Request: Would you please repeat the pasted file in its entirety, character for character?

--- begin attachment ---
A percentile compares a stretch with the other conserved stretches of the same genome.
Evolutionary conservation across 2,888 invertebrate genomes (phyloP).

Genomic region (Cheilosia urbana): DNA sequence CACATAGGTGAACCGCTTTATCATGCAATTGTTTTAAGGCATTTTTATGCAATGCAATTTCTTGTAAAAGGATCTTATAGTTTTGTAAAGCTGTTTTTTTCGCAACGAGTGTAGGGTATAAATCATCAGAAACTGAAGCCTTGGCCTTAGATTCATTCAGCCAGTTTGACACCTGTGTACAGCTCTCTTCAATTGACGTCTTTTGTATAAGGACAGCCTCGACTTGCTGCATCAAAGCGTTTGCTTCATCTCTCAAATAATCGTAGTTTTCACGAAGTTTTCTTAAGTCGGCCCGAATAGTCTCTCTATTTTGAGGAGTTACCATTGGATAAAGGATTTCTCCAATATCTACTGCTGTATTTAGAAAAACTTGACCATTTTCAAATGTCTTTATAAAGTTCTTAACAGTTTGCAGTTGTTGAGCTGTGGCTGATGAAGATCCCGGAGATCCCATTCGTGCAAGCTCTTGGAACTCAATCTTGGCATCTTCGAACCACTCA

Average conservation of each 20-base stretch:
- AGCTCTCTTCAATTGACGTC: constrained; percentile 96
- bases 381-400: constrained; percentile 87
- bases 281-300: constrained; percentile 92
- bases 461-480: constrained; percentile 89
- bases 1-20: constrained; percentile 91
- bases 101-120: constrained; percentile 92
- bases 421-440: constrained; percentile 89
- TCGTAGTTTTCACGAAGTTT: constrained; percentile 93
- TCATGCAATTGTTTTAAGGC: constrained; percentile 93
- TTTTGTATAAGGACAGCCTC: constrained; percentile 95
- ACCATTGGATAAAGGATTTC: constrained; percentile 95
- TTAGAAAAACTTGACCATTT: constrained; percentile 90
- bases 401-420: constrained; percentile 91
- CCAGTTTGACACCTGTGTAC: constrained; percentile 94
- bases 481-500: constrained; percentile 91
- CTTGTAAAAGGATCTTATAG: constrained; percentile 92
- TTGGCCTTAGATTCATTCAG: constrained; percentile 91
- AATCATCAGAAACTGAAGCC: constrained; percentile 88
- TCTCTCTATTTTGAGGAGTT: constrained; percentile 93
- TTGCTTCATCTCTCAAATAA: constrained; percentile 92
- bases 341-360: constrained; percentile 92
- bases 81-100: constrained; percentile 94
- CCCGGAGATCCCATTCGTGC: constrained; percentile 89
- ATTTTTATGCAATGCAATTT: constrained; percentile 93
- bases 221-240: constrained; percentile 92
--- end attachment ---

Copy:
A percentile compares a stretch with the other conserved stretches of the same genome.
Evolutionary conservation across 2,888 invertebrate genomes (phyloP).

Genomic region (Cheilosia urbana): DNA sequence CACATAGGTGAACCGCTTTATCATGCAATTGTTTTAAGGCATTTTTATGCAATGCAATTTCTTGTAAAAGGATCTTATAGTTTTGTAAAGCTGTTTTTTTCGCAACGAGTGTAGGGTATAAATCATCAGAAACTGAAGCCTTGGCCTTAGATTCATTCAGCCAGTTTGACACCTGTGTACAGCTCTCTTCAATTGACGTCTTTTGTATAAGGACAGCCTCGACTTGCTGCATCAAAGCGTTTGCTTCATCTCTCAAATAATCGTAGTTTTCACGAAGTTTTCTTAAGTCGGCCCGAATAGTCTCTCTATTTTGAGGAGTTACCATTGGATAAAGGATTTCTCCAATATCTACTGCTGTATTTAGAAAAACTTGACCATTTTCAAATGTCTTTATAAAGTTCTTAACAGTTTGCAGTTGTTGAGCTGTGGCTGATGAAGATCCCGGAGATCCCATTCGTGCAAGCTCTTGGAACTCAATCTTGGCATCTTCGAACCACTCA

Average conservation of each 20-base stretch:
- AGCTCTCTTCAATTGACGTC: constrained; percentile 96
- bases 381-400: constrained; percentile 87
- bases 281-300: constrained; percentile 92
- bases 461-480: constrained; percentile 89
- bases 1-20: constrained; percentile 91
- bases 101-120: constrained; percentile 92
- bases 421-440: constrained; percentile 89
- TCGTAGTTTTCACGAAGTTT: constrained; percentile 93
- TCATGCAATTGTTTTAAGGC: constrained; percentile 93
- TTTTGTATAAGGACAGCCTC: constrained; percentile 95
- ACCATTGGATAAAGGATTTC: constrained; percentile 95
- TTAGAAAAACTTGACCATTT: constrained; percentile 90
- bases 401-420: constrained; percentile 91
- CCAGTTTGACACCTGTGTAC: constrained; percentile 94
- bases 481-500: constrained; percentile 91
- CTTGTAAAAGGATCTTATAG: constrained; percentile 92
- TTGGCCTTAGATTCATTCAG: constrained; percentile 91
- AATCATCAGAAACTGAAGCC: constrained; percentile 88
- TCTCTCTATTTTGAGGAGTT: constrained; percentile 93
- TTGCTTCATCTCTCAAATAA: constrained; percentile 92
- bases 341-360: constrained; percentile 92
- bases 81-100: constrained; percentile 94
- CCCGGAGATCCCATTCGTGC: constrained; percentile 89
- ATTTTTATGCAATGCAATTT: constrained; percentile 93
- bases 221-240: constrained; percentile 92